We caught a bus to the city heart at 6.30am this morning, 19 September, the 125th anniversary of women winning the right to vote in Aotearoa, for a 7am ceremony in Aotea Square. We were all welcomed by the wāhine toa of Ngāti Whātua Orākei on the steps of the Aotea Centre, with Sharon Hawke sounding the conch.
She gave a powerful speech about ordinary women doing extraordinary things (including her own great-great-grandmother who became a famous “pedestrian”- in those days, a competitive walker- topping the world for a 100 mile walk.)
Other special guests included the Mayor of Auckland, Phil Goff, representatives of the National Council of Women and Maori Women’s Welfare League.
The NZ Herald today, Women’s Suffrage Day,
is a special issue edited by Jacinda, and has a wealth of articles.
Since last Saturday, we’ve been reading The Trailblazers series in The NZ Herald- 125 women who have helped shape our history- beginning with Beatrice Tinsley, astrophysicist…
(the whole series is online, including a 12 episode video)
On Saturday 8 September we enjoyed Stuart Hoar’s play, Bright Star, based on Chris Cole Catley’s biography of her, published in 2006. The play showed vividly the difficulties faced by so many women of her generation in scientific and academic circles, and also conveyed Beatrice Tinsley’s exceptional vision and achievements through outstanding performances and some stunning visuals of nebulae and galaxies.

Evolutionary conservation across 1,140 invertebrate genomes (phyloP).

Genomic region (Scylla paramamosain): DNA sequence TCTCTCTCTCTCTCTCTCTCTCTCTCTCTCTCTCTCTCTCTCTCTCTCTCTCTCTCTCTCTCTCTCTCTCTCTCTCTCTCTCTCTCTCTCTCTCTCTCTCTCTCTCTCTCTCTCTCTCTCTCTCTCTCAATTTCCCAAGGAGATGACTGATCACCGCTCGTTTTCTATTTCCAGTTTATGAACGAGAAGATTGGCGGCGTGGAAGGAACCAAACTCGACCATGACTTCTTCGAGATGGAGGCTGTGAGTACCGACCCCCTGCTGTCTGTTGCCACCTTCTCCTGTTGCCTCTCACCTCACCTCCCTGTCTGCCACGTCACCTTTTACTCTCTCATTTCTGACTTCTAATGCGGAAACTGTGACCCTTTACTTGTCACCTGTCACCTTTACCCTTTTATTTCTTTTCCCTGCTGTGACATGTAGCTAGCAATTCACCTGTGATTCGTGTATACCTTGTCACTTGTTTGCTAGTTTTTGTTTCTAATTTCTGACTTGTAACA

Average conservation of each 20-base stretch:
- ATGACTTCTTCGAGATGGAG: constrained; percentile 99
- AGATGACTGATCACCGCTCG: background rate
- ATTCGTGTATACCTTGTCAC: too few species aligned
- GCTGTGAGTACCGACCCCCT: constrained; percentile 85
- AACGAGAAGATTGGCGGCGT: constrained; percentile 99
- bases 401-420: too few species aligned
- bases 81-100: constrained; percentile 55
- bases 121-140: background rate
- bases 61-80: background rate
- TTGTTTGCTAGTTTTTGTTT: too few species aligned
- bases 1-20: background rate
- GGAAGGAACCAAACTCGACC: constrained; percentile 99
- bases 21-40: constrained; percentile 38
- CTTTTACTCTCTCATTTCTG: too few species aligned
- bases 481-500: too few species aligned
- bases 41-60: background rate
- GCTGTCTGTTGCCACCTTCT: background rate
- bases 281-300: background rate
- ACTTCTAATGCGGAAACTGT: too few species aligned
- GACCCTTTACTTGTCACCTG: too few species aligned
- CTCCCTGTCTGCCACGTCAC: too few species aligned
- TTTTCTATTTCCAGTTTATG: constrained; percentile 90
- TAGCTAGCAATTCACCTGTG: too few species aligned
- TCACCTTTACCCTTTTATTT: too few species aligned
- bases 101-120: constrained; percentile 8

The Saturday Canvas magazine in the NZ Herald managed a special feature, The POSTCARD PROJECT: A CELEBRATION OF SUFFRAGE AND WAHINE TOA, with a powerful quote from Moana Maniapoto:
…..game changers don’t just want a seat at the table.
They want to tip the table over,
rearrange the the seating,
and change the menu…..
It’s so important to remember, while celebrating the improvements in women’s lives in Aotearoa since 1893, the huge distance we have to travel before we end male violence against women, financial inequality, workplace discrimination and the enslavement of many women by the cosmetics and clothing industries.
And, just as important, the racism – whether unconcious bias, structural oppression or outright racial bigotry – which results in gross inequalities between different groups of women and men because of their race or cultural differences.
We all have a lot of work to do – and using votes wisely is an important part of that.